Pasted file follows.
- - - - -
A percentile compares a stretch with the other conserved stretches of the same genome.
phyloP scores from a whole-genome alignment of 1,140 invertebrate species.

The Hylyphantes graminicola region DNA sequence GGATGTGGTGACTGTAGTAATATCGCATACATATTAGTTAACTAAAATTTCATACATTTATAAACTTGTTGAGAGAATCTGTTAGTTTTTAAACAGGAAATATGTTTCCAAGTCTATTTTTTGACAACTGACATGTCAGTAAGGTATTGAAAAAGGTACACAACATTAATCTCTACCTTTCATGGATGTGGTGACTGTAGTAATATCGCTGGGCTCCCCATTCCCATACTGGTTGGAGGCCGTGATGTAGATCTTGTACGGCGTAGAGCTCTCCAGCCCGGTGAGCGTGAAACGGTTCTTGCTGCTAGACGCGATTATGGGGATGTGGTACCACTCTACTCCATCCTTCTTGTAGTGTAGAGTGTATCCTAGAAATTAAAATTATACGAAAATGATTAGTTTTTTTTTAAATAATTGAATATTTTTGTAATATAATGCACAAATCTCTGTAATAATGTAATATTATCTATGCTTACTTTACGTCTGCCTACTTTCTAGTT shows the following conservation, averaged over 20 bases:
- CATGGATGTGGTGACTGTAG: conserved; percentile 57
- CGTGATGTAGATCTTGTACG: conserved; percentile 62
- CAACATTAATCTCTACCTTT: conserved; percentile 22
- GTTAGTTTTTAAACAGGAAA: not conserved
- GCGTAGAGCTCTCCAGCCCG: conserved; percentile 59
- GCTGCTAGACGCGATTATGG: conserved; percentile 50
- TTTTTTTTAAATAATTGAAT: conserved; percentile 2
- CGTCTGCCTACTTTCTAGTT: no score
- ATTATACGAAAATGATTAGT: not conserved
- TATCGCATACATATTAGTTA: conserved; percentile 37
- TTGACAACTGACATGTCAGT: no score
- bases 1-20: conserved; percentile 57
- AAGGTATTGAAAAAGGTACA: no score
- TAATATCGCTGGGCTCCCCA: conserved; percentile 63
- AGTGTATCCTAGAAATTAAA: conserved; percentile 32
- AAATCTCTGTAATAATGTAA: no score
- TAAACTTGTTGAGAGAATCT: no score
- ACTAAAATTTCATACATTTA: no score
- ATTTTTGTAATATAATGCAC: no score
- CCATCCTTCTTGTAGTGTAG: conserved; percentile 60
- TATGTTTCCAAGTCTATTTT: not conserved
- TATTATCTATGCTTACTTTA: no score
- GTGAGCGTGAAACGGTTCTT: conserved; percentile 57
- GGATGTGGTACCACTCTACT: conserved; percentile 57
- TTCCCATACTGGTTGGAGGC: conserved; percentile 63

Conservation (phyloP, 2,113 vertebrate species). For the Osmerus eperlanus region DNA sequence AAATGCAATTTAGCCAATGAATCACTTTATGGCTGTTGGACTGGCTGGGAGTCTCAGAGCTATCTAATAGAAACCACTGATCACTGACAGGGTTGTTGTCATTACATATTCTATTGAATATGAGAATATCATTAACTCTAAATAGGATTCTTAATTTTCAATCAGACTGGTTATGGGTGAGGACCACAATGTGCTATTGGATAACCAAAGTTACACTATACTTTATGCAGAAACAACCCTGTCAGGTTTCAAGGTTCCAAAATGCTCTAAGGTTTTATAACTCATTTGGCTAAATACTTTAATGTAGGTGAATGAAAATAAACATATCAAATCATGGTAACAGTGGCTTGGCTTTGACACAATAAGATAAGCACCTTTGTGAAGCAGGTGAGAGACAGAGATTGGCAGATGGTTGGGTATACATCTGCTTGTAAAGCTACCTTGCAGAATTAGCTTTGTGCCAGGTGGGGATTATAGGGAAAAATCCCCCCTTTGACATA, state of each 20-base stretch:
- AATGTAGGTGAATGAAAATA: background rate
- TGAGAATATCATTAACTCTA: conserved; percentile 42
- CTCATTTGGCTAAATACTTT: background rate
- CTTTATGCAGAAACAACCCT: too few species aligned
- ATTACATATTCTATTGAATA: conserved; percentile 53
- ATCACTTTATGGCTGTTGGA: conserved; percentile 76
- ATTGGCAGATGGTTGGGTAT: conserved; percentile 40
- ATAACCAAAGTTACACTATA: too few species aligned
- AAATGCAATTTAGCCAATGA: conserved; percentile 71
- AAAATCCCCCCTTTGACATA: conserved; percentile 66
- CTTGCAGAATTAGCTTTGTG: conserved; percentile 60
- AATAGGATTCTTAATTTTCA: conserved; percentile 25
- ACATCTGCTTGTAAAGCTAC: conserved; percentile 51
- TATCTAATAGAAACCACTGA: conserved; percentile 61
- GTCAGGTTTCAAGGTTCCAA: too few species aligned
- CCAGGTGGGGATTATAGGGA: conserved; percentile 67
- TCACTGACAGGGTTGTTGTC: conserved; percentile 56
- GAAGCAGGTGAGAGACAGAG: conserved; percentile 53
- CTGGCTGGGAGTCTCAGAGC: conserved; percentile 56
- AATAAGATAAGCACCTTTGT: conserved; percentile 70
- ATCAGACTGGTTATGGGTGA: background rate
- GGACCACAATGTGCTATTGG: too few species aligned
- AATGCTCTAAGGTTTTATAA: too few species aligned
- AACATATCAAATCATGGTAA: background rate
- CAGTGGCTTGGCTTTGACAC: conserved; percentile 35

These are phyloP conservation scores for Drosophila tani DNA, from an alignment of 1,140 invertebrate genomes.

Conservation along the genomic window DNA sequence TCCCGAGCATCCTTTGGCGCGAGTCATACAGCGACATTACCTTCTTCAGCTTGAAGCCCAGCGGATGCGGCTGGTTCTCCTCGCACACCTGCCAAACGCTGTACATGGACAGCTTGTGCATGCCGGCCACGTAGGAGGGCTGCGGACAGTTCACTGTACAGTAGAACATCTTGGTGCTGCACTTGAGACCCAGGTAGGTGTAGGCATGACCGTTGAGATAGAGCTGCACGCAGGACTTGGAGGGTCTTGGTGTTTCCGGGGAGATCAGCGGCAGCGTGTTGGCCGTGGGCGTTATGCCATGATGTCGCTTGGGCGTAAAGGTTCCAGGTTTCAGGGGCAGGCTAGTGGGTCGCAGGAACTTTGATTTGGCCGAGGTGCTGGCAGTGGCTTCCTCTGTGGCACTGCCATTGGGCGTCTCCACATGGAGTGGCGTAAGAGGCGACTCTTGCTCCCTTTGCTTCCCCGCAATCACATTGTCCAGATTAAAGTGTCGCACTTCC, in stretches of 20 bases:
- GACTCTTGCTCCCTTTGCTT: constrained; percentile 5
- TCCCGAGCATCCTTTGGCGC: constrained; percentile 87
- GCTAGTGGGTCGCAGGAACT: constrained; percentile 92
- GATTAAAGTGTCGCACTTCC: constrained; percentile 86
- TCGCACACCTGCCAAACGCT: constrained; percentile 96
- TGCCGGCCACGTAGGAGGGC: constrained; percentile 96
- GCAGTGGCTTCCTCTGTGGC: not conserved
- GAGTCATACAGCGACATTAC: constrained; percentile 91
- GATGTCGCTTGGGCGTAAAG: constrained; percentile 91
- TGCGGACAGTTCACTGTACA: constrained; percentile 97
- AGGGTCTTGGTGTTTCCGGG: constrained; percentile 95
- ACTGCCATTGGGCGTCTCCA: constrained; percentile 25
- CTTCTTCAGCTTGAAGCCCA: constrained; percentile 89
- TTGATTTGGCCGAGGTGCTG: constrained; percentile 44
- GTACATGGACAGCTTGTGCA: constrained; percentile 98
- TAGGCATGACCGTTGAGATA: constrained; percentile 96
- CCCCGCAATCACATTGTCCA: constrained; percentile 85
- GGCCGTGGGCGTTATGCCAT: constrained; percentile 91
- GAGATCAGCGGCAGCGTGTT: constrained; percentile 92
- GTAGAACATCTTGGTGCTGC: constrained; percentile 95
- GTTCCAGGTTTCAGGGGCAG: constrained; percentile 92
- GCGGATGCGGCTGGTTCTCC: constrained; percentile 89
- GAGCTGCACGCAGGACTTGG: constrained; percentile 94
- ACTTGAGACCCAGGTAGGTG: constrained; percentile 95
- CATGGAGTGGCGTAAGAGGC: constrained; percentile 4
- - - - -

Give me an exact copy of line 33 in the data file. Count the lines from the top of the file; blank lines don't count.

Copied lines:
- CTTTATGCAGAAACAACCCT: too few species aligned